The aspirations of the American working class are battered, but not beaten
Art Business

The aspirations of the American working class are battered, but not beaten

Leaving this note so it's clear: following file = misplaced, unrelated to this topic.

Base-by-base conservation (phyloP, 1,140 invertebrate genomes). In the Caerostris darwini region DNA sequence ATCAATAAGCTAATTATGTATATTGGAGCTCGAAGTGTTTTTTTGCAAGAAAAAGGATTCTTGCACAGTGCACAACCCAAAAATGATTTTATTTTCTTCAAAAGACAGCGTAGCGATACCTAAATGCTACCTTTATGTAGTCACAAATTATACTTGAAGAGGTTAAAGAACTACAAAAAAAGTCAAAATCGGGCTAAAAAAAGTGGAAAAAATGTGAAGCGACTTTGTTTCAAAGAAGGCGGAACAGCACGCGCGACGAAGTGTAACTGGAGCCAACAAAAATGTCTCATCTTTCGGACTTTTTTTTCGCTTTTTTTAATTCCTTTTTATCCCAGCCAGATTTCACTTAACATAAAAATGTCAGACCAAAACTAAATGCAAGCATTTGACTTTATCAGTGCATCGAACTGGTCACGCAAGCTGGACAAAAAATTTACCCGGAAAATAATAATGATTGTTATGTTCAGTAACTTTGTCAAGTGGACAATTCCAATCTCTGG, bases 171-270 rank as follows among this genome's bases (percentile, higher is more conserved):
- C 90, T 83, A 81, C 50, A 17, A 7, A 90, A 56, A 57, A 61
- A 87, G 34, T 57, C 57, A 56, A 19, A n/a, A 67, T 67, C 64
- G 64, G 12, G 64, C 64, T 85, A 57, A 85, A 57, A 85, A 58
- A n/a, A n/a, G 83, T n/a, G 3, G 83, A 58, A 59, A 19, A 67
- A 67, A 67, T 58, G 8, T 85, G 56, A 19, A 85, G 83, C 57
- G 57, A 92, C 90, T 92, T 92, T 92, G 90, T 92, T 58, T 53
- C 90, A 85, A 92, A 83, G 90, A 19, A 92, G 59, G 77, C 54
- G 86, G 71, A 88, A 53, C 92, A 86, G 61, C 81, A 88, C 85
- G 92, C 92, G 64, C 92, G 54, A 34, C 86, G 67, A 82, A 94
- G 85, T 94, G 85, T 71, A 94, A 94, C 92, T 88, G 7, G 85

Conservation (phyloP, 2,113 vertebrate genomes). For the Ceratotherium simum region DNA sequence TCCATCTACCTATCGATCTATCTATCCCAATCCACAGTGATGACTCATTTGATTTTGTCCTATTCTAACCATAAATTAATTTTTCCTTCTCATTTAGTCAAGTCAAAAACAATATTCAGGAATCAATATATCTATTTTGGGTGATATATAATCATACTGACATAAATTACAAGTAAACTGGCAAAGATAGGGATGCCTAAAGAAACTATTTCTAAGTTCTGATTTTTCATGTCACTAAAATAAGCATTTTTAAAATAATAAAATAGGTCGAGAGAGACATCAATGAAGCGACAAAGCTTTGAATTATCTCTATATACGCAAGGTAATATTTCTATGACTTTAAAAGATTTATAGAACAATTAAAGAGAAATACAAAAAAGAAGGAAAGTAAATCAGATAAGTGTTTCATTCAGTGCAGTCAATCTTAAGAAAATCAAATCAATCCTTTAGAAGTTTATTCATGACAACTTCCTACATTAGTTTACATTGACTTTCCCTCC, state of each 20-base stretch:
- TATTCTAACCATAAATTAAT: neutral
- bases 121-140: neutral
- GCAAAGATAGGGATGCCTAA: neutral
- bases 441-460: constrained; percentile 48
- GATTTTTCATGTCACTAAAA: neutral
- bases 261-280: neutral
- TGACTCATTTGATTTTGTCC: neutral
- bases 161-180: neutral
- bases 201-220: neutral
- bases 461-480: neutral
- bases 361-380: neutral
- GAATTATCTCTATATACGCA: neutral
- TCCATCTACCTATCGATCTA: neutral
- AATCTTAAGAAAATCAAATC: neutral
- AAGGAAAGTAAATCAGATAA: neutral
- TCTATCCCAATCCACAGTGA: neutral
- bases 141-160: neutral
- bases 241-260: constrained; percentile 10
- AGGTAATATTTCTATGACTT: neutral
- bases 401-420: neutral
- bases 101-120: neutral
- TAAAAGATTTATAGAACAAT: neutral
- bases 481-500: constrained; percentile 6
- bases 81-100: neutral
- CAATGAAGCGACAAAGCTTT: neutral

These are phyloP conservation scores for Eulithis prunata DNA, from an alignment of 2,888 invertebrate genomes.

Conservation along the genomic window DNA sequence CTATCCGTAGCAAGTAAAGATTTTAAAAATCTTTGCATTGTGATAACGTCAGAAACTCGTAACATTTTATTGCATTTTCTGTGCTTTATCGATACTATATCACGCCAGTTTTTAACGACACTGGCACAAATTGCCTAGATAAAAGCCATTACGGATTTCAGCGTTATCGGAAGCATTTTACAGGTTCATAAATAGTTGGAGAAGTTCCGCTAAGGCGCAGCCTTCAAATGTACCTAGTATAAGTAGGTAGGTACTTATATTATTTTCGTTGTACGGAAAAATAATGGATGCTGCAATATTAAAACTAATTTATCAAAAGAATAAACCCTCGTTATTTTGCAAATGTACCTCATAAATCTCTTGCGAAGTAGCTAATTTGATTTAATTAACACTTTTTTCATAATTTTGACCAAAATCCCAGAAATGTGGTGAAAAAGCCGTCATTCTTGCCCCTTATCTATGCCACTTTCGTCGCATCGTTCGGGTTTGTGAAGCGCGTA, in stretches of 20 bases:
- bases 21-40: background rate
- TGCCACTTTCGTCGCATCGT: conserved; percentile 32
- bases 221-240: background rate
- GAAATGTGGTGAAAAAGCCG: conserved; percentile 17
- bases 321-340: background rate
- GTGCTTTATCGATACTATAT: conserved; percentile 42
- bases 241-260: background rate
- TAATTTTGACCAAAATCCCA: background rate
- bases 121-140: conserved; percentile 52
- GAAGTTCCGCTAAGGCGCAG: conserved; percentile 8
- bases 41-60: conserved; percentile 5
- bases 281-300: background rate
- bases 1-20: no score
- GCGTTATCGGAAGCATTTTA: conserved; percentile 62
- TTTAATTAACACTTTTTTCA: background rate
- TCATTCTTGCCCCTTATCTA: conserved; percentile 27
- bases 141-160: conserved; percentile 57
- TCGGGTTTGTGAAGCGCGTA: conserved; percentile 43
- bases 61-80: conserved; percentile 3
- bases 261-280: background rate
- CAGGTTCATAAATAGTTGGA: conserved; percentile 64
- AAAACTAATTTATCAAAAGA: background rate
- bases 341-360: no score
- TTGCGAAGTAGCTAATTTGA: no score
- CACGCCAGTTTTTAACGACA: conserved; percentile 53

Maybe there never will be any rest for them. Even in an exhibit at the National Portrait Gallery in Washington, D.C., titled “The Sweat of Their Face: Portraying American Workers,” laborers of every kind — slaves and free people, clockmakers and Subway sandwich workers, sharecroppers and machinists — are frozen in artworks depicting their lives, landscapes and interior worlds. These are not portraits of workers at leisure or with tasks completed; these are portraits of workers at work, with all of the intensity and stress of the labor that powers American industry exposed. But the tension in the exhibit doesn’t issue strictly from the workers’ taxed muscles and worn hands. Americans are ambivalent when it comes to the role of labor and the working classes in society. “The Sweat of Their Face” emphasizes that this has been the case since the country’s founding. The very point of hard work in the United States is often stipulated as escaping the working class, or providing a path to posterity. But one’s own departure doesn’t eliminate the gulf between the extreme classes — nor does it in every case put one entirely at ease with the predisposition of the upper classes toward […]

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